Writing About What You Know
This is often the first piece of advice given to anyone choosing a topic for any type of project. The advantage to writing about what you already know is obvious: You are researching a topic with which you already have a level of familiarity. You probably know where to look for information and may already know some experts in the field. In addition, you probably know what the key discussion points are before you actually do any research.
Think about the hobbies you pursue. Almost everyone has one or two favorite hobbies or activities they pursue in their spare time. Do you spend time knitting or woodworking or painting? Do you enjoy reading fantasy novels or playing games online? Do you grow your own herbs or play the clarinet or collect everything related to unicorns? Any one of your hobbies and interests is a potential starting point for a research paper topic.
Sports and Other Activities
We tend to think of sports involvement as only including organized sports, such as teams we play on or lessons we take, but this certainly is not where sports involvement ends. Though you may have a definite idea for a topic if you play basketball or excel at karate, thousands of other recreational sporting pursuits also could spin off into a research paper. Do you enjoy golfing? Have you ever played tennis? How about that time you went bungee jumping? Or got together with your friends to play paintball? These are also great starting points to choose a topic.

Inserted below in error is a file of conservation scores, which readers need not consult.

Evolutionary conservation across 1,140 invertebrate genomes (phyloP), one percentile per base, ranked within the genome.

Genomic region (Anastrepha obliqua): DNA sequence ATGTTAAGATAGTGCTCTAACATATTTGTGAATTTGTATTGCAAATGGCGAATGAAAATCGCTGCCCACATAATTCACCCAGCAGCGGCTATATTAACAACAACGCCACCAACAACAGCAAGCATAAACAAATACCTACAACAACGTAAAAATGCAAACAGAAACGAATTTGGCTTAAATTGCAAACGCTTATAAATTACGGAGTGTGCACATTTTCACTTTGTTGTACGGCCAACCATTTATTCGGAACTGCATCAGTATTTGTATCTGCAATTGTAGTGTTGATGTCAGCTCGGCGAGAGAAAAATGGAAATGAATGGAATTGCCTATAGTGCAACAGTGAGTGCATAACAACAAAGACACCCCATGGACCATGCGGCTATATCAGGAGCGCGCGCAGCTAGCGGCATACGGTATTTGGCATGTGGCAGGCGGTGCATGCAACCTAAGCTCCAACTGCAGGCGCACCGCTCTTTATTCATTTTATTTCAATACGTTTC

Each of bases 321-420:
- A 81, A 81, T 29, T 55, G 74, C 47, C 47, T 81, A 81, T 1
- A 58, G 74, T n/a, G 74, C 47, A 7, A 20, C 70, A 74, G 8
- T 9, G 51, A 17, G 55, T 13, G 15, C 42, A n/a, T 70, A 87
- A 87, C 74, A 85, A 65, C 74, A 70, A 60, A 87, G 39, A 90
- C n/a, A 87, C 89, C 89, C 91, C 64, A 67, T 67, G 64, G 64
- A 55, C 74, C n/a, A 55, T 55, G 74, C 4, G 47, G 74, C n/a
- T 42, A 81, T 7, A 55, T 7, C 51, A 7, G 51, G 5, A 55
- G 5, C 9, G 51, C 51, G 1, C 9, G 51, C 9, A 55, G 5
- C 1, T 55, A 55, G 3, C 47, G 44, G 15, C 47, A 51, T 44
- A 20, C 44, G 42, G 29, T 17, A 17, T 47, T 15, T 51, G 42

Other Areas of Interest
Sports and hobbies are not the only things you already know about. Maybe you have a part-time job that gives you some unique knowledge. If, for example, you work in a local electronics store, you may know all about computers. You may know which laptops are hot right now, or how to build your own machine.
You also may have family members or roommates whose jobs or interests inspire you. A brother who restores old cars or a friend who had a summer job fighting forest fires may have passed on some unique knowledge about these things to you.
Similarly, an event in your life may have prompted some interest or at least some knowledge. Suppose you broke your leg in the eighth grade. You might want to write about the long-term effects of a fracture, or about whether kids’ bones heal faster than adults’ bones do.